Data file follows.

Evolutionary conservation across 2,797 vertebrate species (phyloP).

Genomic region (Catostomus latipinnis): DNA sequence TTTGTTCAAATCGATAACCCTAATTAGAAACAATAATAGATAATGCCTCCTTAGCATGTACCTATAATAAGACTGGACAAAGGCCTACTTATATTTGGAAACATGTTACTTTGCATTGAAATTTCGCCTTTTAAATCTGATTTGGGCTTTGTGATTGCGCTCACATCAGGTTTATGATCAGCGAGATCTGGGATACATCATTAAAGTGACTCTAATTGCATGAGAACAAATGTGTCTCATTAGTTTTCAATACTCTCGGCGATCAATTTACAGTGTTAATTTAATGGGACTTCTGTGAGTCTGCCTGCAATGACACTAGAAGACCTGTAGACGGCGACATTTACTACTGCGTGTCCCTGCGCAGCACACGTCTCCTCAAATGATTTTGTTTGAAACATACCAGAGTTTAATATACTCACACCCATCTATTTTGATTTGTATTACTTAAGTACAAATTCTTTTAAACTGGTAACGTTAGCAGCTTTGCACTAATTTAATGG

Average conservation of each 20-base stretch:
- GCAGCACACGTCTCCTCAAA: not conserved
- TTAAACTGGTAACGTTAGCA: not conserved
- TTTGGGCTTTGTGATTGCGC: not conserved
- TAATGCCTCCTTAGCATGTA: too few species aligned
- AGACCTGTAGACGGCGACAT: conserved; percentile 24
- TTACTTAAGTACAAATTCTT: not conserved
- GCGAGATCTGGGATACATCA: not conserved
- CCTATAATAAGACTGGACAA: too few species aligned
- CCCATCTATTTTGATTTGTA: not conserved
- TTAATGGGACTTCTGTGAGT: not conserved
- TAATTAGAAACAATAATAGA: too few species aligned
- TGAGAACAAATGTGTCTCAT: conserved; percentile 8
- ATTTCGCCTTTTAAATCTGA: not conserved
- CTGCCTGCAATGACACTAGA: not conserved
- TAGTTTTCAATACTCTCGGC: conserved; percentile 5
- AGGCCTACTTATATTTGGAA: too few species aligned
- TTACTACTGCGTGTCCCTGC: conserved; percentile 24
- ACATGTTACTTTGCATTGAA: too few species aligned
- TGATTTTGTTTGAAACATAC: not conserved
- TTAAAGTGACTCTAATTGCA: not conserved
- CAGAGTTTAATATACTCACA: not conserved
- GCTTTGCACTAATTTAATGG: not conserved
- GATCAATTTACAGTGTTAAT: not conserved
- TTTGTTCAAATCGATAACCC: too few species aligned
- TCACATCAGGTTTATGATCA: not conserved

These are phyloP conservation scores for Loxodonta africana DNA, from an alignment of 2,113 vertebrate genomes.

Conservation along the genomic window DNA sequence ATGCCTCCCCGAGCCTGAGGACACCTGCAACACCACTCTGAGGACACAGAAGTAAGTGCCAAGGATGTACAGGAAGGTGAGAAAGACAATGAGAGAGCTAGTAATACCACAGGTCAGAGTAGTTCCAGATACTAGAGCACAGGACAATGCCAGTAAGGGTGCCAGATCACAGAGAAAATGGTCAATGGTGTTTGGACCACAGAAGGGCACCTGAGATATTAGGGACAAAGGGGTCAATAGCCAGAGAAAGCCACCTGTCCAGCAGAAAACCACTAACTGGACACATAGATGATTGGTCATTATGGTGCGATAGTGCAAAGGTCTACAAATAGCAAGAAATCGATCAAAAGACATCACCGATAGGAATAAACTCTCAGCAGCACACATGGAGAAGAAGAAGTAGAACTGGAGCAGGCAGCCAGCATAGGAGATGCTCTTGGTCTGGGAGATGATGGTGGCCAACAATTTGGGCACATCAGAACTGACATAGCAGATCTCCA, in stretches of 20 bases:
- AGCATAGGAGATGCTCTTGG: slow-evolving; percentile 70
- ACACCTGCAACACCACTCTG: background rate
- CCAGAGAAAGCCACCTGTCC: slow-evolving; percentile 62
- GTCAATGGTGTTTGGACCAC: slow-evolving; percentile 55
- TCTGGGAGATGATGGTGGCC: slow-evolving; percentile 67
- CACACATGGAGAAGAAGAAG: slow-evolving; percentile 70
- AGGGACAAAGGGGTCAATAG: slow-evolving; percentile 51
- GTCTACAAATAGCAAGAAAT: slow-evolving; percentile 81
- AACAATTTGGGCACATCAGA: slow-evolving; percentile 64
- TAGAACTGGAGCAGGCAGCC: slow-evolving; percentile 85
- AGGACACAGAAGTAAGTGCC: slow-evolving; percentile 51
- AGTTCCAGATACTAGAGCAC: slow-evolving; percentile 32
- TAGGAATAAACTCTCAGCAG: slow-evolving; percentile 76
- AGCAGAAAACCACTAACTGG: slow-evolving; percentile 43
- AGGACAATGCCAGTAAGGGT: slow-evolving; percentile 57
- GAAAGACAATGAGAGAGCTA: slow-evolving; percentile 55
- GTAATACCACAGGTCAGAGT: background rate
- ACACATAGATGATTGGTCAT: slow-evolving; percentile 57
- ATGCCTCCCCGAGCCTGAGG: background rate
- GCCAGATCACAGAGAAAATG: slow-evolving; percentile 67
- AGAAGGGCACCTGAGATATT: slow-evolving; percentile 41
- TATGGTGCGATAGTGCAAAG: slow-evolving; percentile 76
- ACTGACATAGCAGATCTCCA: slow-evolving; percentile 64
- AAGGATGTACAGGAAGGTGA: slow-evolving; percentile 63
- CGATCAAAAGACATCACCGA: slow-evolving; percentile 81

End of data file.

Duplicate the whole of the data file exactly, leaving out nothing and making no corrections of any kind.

Evolutionary conservation across 2,797 vertebrate species (phyloP).

Genomic region (Catostomus latipinnis): DNA sequence TTTGTTCAAATCGATAACCCTAATTAGAAACAATAATAGATAATGCCTCCTTAGCATGTACCTATAATAAGACTGGACAAAGGCCTACTTATATTTGGAAACATGTTACTTTGCATTGAAATTTCGCCTTTTAAATCTGATTTGGGCTTTGTGATTGCGCTCACATCAGGTTTATGATCAGCGAGATCTGGGATACATCATTAAAGTGACTCTAATTGCATGAGAACAAATGTGTCTCATTAGTTTTCAATACTCTCGGCGATCAATTTACAGTGTTAATTTAATGGGACTTCTGTGAGTCTGCCTGCAATGACACTAGAAGACCTGTAGACGGCGACATTTACTACTGCGTGTCCCTGCGCAGCACACGTCTCCTCAAATGATTTTGTTTGAAACATACCAGAGTTTAATATACTCACACCCATCTATTTTGATTTGTATTACTTAAGTACAAATTCTTTTAAACTGGTAACGTTAGCAGCTTTGCACTAATTTAATGG

Average conservation of each 20-base stretch:
- GCAGCACACGTCTCCTCAAA: not conserved
- TTAAACTGGTAACGTTAGCA: not conserved
- TTTGGGCTTTGTGATTGCGC: not conserved
- TAATGCCTCCTTAGCATGTA: too few species aligned
- AGACCTGTAGACGGCGACAT: conserved; percentile 24
- TTACTTAAGTACAAATTCTT: not conserved
- GCGAGATCTGGGATACATCA: not conserved
- CCTATAATAAGACTGGACAA: too few species aligned
- CCCATCTATTTTGATTTGTA: not conserved
- TTAATGGGACTTCTGTGAGT: not conserved
- TAATTAGAAACAATAATAGA: too few species aligned
- TGAGAACAAATGTGTCTCAT: conserved; percentile 8
- ATTTCGCCTTTTAAATCTGA: not conserved
- CTGCCTGCAATGACACTAGA: not conserved
- TAGTTTTCAATACTCTCGGC: conserved; percentile 5
- AGGCCTACTTATATTTGGAA: too few species aligned
- TTACTACTGCGTGTCCCTGC: conserved; percentile 24
- ACATGTTACTTTGCATTGAA: too few species aligned
- TGATTTTGTTTGAAACATAC: not conserved
- TTAAAGTGACTCTAATTGCA: not conserved
- CAGAGTTTAATATACTCACA: not conserved
- GCTTTGCACTAATTTAATGG: not conserved
- GATCAATTTACAGTGTTAAT: not conserved
- TTTGTTCAAATCGATAACCC: too few species aligned
- TCACATCAGGTTTATGATCA: not conserved

These are phyloP conservation scores for Loxodonta africana DNA, from an alignment of 2,113 vertebrate genomes.

Conservation along the genomic window DNA sequence ATGCCTCCCCGAGCCTGAGGACACCTGCAACACCACTCTGAGGACACAGAAGTAAGTGCCAAGGATGTACAGGAAGGTGAGAAAGACAATGAGAGAGCTAGTAATACCACAGGTCAGAGTAGTTCCAGATACTAGAGCACAGGACAATGCCAGTAAGGGTGCCAGATCACAGAGAAAATGGTCAATGGTGTTTGGACCACAGAAGGGCACCTGAGATATTAGGGACAAAGGGGTCAATAGCCAGAGAAAGCCACCTGTCCAGCAGAAAACCACTAACTGGACACATAGATGATTGGTCATTATGGTGCGATAGTGCAAAGGTCTACAAATAGCAAGAAATCGATCAAAAGACATCACCGATAGGAATAAACTCTCAGCAGCACACATGGAGAAGAAGAAGTAGAACTGGAGCAGGCAGCCAGCATAGGAGATGCTCTTGGTCTGGGAGATGATGGTGGCCAACAATTTGGGCACATCAGAACTGACATAGCAGATCTCCA, in stretches of 20 bases:
- AGCATAGGAGATGCTCTTGG: slow-evolving; percentile 70
- ACACCTGCAACACCACTCTG: background rate
- CCAGAGAAAGCCACCTGTCC: slow-evolving; percentile 62
- GTCAATGGTGTTTGGACCAC: slow-evolving; percentile 55
- TCTGGGAGATGATGGTGGCC: slow-evolving; percentile 67
- CACACATGGAGAAGAAGAAG: slow-evolving; percentile 70
- AGGGACAAAGGGGTCAATAG: slow-evolving; percentile 51
- GTCTACAAATAGCAAGAAAT: slow-evolving; percentile 81
- AACAATTTGGGCACATCAGA: slow-evolving; percentile 64
- TAGAACTGGAGCAGGCAGCC: slow-evolving; percentile 85
- AGGACACAGAAGTAAGTGCC: slow-evolving; percentile 51
- AGTTCCAGATACTAGAGCAC: slow-evolving; percentile 32
- TAGGAATAAACTCTCAGCAG: slow-evolving; percentile 76
- AGCAGAAAACCACTAACTGG: slow-evolving; percentile 43
- AGGACAATGCCAGTAAGGGT: slow-evolving; percentile 57
- GAAAGACAATGAGAGAGCTA: slow-evolving; percentile 55
- GTAATACCACAGGTCAGAGT: background rate
- ACACATAGATGATTGGTCAT: slow-evolving; percentile 57
- ATGCCTCCCCGAGCCTGAGG: background rate
- GCCAGATCACAGAGAAAATG: slow-evolving; percentile 67
- AGAAGGGCACCTGAGATATT: slow-evolving; percentile 41
- TATGGTGCGATAGTGCAAAG: slow-evolving; percentile 76
- ACTGACATAGCAGATCTCCA: slow-evolving; percentile 64
- AAGGATGTACAGGAAGGTGA: slow-evolving; percentile 63
- CGATCAAAAGACATCACCGA: slow-evolving; percentile 81